Do you sense the struggle? How can God care more about obedience than sacrifice in a way which obedience is not works-based or ritualistic? The obedience God desires is obedience of the heart, not the sacrifices of ritual—it’s loyalty, devotion, love.

Bad religion (v. 20-21, 24-28, 30-31)

Then Saul said to Samuel, “I did obey the voice of the Lord, and went on the mission on which the Lord sent me, and have brought back Agag the king of Amalek, and have utterly destroyed the Amalekites. But the people took some of the spoil, sheep and oxen, the choicest of the things devoted to destruction, to sacrifice to the Lord your God at Gilgal.”

No, he didn’t. Saul is still convinced that he has obeyed God. He is being religious and ritualistic. He is manipulating God’s Law. He has used it to try gaining for himself as has been the pattern in his life. He is equating doing stuff and claiming victory over his enemies with the abiding presence of God’s word. He has not known God; thus, he is stuck merely practicing religion. He cares not what God’s desire and delight is. He only knows that he thinks things ought to be a certain way and has mistaken his pleasure as being God’s pleasure. So many people today do this as well. We mistake what we like, the way we think things ought to be, how we interpret Scripture, and our religiosity to be God’s plan. Like Saul, we do so blindly. This is why we strive to know God more, not keep a set of strict rules. We are unrighteous and insufficient. If our whole focus is on what we are doing rather than who God is, we will never be able to honor God with our actions. Once again, we see the doctrine of regeneration presented in 1 Samuel. Regeneration precedes faith precedes works.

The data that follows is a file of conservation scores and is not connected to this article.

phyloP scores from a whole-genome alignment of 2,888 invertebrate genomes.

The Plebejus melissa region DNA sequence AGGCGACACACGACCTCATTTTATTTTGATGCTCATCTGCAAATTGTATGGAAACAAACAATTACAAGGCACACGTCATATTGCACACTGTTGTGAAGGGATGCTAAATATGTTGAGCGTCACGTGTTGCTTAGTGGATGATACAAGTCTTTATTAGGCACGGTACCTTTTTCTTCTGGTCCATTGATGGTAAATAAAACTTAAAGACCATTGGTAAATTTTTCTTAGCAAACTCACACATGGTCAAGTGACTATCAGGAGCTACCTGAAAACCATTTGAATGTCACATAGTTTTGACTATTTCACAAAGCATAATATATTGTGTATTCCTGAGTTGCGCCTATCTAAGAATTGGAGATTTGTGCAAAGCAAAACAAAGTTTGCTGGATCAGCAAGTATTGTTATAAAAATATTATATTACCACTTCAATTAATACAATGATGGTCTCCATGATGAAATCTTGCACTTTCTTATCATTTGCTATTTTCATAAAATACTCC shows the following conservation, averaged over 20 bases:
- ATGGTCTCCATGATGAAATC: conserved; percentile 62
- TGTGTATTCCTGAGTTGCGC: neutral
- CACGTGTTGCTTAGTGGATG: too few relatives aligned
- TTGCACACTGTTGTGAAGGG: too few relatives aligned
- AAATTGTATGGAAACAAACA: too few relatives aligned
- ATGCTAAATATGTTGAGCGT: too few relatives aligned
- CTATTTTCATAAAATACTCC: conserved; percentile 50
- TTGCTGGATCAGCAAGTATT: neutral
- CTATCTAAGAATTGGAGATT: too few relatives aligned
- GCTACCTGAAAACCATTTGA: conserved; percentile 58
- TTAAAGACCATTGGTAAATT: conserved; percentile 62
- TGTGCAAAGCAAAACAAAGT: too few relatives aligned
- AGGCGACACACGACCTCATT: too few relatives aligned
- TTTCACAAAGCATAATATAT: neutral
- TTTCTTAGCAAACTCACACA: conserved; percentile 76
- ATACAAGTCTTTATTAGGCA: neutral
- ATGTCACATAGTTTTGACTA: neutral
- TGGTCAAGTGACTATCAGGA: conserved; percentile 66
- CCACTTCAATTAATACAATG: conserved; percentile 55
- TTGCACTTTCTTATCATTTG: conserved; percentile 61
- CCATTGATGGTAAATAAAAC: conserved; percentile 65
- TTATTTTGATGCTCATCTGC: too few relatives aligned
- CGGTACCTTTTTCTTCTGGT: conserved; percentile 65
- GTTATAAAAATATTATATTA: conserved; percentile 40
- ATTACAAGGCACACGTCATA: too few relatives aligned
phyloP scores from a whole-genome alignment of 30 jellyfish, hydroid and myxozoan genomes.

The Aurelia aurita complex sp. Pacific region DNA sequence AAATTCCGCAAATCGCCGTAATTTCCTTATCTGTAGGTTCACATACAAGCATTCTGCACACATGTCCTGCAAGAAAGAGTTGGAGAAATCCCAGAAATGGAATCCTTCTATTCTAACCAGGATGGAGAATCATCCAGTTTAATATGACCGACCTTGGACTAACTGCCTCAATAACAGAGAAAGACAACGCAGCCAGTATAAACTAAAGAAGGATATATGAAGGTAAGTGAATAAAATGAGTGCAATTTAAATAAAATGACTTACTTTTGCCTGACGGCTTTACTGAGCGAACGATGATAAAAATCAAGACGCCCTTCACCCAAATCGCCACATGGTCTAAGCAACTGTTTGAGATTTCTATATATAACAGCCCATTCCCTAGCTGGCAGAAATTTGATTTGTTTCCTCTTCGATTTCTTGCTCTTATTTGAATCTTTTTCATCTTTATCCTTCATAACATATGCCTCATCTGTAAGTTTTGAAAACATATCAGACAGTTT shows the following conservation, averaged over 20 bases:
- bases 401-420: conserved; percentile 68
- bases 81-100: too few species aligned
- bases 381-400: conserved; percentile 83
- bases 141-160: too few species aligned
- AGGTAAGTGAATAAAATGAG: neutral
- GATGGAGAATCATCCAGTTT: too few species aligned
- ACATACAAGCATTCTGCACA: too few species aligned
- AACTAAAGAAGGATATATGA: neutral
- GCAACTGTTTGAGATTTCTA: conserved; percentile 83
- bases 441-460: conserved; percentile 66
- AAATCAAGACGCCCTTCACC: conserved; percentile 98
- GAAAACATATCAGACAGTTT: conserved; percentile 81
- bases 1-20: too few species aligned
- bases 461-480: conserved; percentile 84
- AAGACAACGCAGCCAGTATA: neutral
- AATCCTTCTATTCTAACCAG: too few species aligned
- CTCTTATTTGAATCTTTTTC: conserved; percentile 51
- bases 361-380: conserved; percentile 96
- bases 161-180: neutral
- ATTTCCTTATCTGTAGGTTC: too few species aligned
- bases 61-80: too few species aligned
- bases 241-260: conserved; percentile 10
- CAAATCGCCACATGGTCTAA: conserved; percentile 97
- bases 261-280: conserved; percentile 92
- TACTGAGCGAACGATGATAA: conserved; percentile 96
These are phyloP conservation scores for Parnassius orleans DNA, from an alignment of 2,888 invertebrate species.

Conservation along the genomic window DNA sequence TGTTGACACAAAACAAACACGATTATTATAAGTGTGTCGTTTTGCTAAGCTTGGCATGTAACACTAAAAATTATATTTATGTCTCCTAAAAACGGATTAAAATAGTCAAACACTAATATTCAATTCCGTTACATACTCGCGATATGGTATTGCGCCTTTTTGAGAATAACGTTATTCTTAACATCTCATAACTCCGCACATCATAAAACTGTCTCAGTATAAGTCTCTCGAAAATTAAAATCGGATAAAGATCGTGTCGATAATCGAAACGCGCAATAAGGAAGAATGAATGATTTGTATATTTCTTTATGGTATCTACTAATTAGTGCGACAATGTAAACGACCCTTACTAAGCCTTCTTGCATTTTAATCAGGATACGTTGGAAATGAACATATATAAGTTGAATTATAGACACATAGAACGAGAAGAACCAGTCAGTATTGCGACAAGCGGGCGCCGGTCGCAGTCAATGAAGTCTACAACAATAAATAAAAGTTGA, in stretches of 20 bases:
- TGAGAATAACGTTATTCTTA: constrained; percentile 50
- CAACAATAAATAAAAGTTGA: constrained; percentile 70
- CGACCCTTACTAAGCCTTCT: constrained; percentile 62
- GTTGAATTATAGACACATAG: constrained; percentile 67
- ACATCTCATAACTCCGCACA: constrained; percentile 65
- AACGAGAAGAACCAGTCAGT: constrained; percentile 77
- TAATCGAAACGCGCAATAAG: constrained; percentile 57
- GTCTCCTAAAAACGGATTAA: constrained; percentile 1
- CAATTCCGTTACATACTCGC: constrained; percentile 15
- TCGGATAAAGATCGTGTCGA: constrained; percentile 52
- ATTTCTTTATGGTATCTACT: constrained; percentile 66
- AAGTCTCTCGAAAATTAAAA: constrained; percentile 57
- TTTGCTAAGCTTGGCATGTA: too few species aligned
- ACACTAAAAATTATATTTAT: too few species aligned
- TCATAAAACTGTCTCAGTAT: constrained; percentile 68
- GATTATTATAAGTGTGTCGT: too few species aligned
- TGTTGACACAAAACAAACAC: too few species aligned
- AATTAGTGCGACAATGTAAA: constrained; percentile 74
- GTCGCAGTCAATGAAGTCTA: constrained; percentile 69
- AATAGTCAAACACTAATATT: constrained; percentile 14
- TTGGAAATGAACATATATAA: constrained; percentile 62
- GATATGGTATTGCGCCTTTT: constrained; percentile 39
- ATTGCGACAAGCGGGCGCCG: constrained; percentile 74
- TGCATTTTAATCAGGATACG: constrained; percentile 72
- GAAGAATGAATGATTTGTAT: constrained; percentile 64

Then Saul said to Samuel, “I have sinned; I have indeed transgressed the command of the Lord and your words, because I feared the people and listened to their voice. Now therefore, please pardon my sin and return with me, that I may worship the Lord.”
But Samuel said to Saul, “I will not return with you; for you have rejected the word of the Lord, and the Lord has rejected you from being king over Israel.”
As Samuel turned to go, Saul seized the edge of his robe, and it tore. So Samuel said to him, “The Lord has torn the kingdom of Israel from you today and has given it to your neighbor, who is better than you.”

Saul repents. Why does he repent? He repents for listening to the voice of the people, not because he rejected God’s word—which was his blunder according to Samuel. In his repentance, Saul still finds a way to shift the blame to others. Not only this, Saul’s repentance was self-centered. Saul was only concerned about what he did or could do, not the depraved condition of his unrighteous heart. His repentance was another form of works-righteousness, religiosity, and ritual. How does one truly repent? Jesus will set the example for His disciples in the Sermon on the Mount,